The study, which polled 835 executives representing companies from industries including automotive, banking, energy, healthcare, life sciences, industrial manufacturing, and retail, also found that artificial intelligence is permeating many company areas. Perhaps unsurprisingly, IT departments are currently the biggest adopters of artificial intelligence capabilities, with 67 percent of respondents using the technology to detect security intrusions, resolve user issues, and provide automation. However, 32 percent of companies believe that by 2020, the greatest impact of artificial intelligence will be in sales, marketing, or customer service. With regard to the debate about the impact of artificial intelligence on jobs, the study indicates that artificial intelligence is being used to improve employee productivity by automating certain processes, enabling employees to devote more time to strategic business needs such as creating services that were not previously available. "As companies begin to gain a better understanding of AI's application for business, they will realize the significant impact of this transformative force.
Surgical robots are'virtually impossible to clean', study reveals Surgical robots are virtually impossible to clean, an ominous new study reveals. Machines are becoming increasingly common in operating theaters - and last week one New York hospital acquired one to perform vaginal procedures. But according to a new study in Tokyo and New York, there is no way to remove all surface contaminants from these tools - even following the manufacturer's guide. The findings suggest there is absolutely no way to avoid a risk of infection using a robotic surgeon. A new study warns there is no way to remove all surface contaminants from the tools of surgical robots - even following the manufacturer's guide (file image pictured) The views expressed in the contents above are those of our users and do not necessarily reflect the views of MailOnline.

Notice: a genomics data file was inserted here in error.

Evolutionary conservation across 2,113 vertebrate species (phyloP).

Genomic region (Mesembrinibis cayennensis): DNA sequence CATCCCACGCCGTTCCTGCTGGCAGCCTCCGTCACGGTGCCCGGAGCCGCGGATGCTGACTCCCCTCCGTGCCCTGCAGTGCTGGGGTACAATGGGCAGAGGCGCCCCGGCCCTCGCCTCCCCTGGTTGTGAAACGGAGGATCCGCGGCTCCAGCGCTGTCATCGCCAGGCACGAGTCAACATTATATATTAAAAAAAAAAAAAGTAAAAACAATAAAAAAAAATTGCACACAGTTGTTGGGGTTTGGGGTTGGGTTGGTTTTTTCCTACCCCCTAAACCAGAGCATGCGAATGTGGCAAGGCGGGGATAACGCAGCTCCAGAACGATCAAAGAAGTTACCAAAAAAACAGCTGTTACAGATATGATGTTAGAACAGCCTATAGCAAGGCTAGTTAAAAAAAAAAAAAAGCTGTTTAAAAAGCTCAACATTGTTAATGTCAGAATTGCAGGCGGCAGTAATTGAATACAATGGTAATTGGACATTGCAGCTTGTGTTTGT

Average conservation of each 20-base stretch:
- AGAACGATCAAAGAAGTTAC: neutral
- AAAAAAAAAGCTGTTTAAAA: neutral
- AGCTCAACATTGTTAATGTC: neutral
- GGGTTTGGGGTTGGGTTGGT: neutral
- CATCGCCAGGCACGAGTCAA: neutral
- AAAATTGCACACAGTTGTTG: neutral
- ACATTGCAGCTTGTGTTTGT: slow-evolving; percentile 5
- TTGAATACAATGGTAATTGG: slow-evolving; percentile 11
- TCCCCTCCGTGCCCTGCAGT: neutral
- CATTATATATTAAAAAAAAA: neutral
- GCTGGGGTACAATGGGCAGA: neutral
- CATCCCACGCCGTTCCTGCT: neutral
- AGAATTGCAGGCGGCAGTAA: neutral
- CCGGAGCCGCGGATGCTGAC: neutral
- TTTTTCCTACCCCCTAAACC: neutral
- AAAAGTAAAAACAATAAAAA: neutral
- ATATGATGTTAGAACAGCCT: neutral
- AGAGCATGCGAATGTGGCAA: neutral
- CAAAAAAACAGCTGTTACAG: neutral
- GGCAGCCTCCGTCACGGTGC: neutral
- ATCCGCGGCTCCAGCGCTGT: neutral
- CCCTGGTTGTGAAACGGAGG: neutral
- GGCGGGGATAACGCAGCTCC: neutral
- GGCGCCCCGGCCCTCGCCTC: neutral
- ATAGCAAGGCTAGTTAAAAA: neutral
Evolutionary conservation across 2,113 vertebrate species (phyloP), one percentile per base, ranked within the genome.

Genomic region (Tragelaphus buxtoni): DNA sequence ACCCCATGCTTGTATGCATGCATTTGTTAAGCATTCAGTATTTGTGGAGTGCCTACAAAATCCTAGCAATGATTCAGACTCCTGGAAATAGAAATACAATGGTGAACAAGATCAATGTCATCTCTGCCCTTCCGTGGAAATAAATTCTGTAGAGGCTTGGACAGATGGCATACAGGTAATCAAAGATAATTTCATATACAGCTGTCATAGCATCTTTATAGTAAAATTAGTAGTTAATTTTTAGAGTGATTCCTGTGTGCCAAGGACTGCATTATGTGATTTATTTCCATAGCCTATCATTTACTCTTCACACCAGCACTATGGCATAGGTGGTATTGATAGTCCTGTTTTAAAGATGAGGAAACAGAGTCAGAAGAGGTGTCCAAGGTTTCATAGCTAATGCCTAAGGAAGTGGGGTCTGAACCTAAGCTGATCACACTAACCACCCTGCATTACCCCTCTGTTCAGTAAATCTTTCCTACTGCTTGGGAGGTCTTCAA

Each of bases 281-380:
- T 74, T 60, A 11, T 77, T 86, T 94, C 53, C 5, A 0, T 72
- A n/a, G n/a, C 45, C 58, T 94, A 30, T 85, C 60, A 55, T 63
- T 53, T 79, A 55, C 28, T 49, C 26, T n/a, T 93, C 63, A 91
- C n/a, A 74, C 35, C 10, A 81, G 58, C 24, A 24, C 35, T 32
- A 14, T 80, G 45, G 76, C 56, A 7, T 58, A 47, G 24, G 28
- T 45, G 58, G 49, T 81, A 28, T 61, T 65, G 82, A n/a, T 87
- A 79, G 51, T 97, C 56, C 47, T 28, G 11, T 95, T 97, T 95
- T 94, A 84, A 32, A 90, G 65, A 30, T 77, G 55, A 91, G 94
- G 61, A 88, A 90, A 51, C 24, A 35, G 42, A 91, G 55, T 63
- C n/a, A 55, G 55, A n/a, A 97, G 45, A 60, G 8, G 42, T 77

When smartphones first began collecting health data such as users' heart rates and number of steps walked, doctors were dubious about the medical value of information gathered by a phone. Three years later, doctors have changed their minds, thanks to a series of pioneering medical studies that demonstrated the efficacy of cellphone-based medical research. The studies have confirmed that surprisingly large numbers of people can be recruited into long-term research studies on mobile phones; that their consent to participate can be obtained much more easily than in conventional studies; and that the medical data obtained can be made safely anonymous, collected and analyzed by advanced algorithms in ways never before imagined. Indeed, so much data can be collected automatically and accurately via mobile phones--without participants or lab workers having to log it--that some scientists believe it will be easier to conduct and monitor many trials involving drugs or exercise in larger populations than have been examined up to now in conventional studies. What's more, doctors believe it will be possible to give participants feedback not only about their own health but also about the population at large much faster than is possible with conventional medical studies, which often appear in scientific journals years after they're conducted.
"The One Hundred Year Study on Artificial Intelligence, launched in the fall of 2014, is a longterm investigation of the field of Artificial Intelligence (AI) and its influences on people, their communities, and society." "The One Hundred Year Study on Artificial Intelligence, launched in the fall of 2014, is a longterm investigation of the field of Artificial Intelligence (AI) and its influences on people, their communities, and society. It considers the science, engineering, and deployment of AI-enabled computing systems. As its core activity, the Standing Committee that oversees the One Hundred Year Study forms a Study Panel every five years to assess the current state of AI. The Study Panel reviews AI's progress in the years following the immediately prior report, envisions the potential advances that lie ahead, and describes the technical and societal challenges and opportunities these advances raise, including in such arenas as ethics, economics, and the design of systems compatible with human cognition.